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National Film Screening Guide:
Host a Screening of the film Keep the Hives Alive!

Last June beekeepers, farmers, farmworkers, scientists and environmentalists came together to organize the “Keep the Hives Alive Tour.”  A truck carrying 2.5 million dead bees was driven across the country in order to raise awareness about the plight of pollinators and how toxic pesticides contribute to their decline. Along the way, beekeepers, farmers, scientists, and community leaders were interviewed about the issue and ways we can all work together to save bees. The Keep the Hives Alive film tells the story of the tour, including how beekeepers, farmers and community leaders are all coming together to help solve this problem.

Goals of the Screenings:

  • Educate your community about the decline of bees and other pollinators.

  • Urge local, state, and federal governments as well as retailers to adopt policies to reduce pesticide use and support sustainable agriculture.

  • Grow our movement to protect bees, butterflies, and other pollinators through these community events.

A screening can be as small as just you and a few of your friends and family at your house, or as big as a theater or community venue with hundreds of people. It’s our hope that with your help, we’ll be able to hold hundreds of screenings across the country to amplify these important messages and inspire communities to become engaged in the fight to protect pollinators.

Hosting a screening is easy! Below are some tips to help you. If you have any questions or need help preparing, please drop us a line at  

Instructions for hosting a movie screening for bees:

  1. Pick a day and time to host your screening.

  2. Send invites to your screening. Invite your friends and family to enjoy the film and help save the bees.

  3. If your screening is public, tell us about your event. Share the day, time, and location with us and we’ll help you publicize it to get folks there.

Sample Program:

6:00pm-6:20pm: Guests arrive and enjoy snacks. Be sure to collect e-mail addresses from everyone using the sign-up sheet.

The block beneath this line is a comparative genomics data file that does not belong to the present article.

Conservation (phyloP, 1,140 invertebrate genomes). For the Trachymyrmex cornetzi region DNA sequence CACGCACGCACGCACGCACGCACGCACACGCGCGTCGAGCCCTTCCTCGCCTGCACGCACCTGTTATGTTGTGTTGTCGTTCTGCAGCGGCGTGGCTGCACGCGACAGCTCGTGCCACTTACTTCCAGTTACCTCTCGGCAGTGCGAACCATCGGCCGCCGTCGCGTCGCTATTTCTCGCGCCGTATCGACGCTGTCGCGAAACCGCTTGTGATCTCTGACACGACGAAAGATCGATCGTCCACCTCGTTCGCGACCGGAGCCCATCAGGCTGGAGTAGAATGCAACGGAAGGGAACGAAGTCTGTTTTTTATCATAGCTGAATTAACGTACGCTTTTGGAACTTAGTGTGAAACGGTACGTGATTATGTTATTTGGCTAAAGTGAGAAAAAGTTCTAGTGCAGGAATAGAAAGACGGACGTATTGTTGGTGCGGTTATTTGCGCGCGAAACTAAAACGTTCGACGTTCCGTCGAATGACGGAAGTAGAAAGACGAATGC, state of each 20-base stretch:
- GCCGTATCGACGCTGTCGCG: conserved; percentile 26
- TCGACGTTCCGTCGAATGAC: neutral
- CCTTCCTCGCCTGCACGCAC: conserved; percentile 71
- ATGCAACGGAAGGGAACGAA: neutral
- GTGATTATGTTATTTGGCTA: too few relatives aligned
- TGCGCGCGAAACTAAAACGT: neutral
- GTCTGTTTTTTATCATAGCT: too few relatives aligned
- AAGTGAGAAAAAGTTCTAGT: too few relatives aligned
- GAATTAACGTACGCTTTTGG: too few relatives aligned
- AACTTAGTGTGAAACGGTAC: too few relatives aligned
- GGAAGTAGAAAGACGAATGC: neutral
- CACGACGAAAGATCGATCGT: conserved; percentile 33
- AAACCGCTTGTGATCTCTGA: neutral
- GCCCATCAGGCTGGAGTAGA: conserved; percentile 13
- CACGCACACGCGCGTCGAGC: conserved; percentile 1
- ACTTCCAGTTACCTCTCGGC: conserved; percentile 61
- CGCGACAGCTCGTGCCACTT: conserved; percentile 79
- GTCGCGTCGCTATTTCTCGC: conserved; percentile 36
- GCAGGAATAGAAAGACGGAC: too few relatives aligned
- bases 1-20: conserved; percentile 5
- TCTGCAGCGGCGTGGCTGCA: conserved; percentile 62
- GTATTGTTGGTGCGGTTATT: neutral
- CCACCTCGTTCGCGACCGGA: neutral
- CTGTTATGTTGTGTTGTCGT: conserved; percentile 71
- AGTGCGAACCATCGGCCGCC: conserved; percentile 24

6:20pm-6:30pm: Host introduces the film and any speakers and gives an overview of the night’s agenda.

6:30pm-7:00pm: Watch the Keep the Hives Alive film.

7:00pm-7:30pm: Question & answer session/discussion and plans for further community action.

7:30pm-7:45pm: Host recaps evening and reminds everyone to call Kroger the next day. Provides sample script and call number.

7:45-8:00: Wrap up the event.


This is just a sample movie screening program. Be creative! Invite local guest speakers (beekeepers, farmers, gardeners, environmental activists, etc.), have bee-pollinated food or a bee-pollinated potluck and bee-themed music.


Picking a Venue:

Here are a few ideas for where to host your screening. Screenings can range from small, intimate gatherings to larger community gatherings.

  • Your living room

  • Project the film on the side of your house and have friends, family and neighbors gather in your yard

  • A room at your local library or community center

  • Your church, synagogue, temple, or mosque

  • Have an event on your campus in a classroom, student center, library, or dorm

  • A local coffee shop, bar, or restaurant

  • A local movie theater

  • Incorporate the screening into a meeting of a local club, community group, or organization

Spread the word:                                                                                                                

If you’re planning a community or public screening, let folks in your community know about the event. Here are some tips for publicizing your screening so folks turn out.

  • Spread the word on social media including Facebook, Twitter, or blogs. Create a Facebook event, invite folks and encourage them to share it far and wide.

  • Email your friends and family. Include a sample invite and ask them to share the information with their networks.

  • Spread the news through groups you’re involved with and  over listservs.

  • Post the event on calendar listings in your city’s weekly publication(s) and on the web.

  • Let local media outlets, including radio programs, know about the event and ask that they share the details with their audience.

  • Ask local organizations (i.e. garden clubs or beekeeping organizations) to help you host the event.

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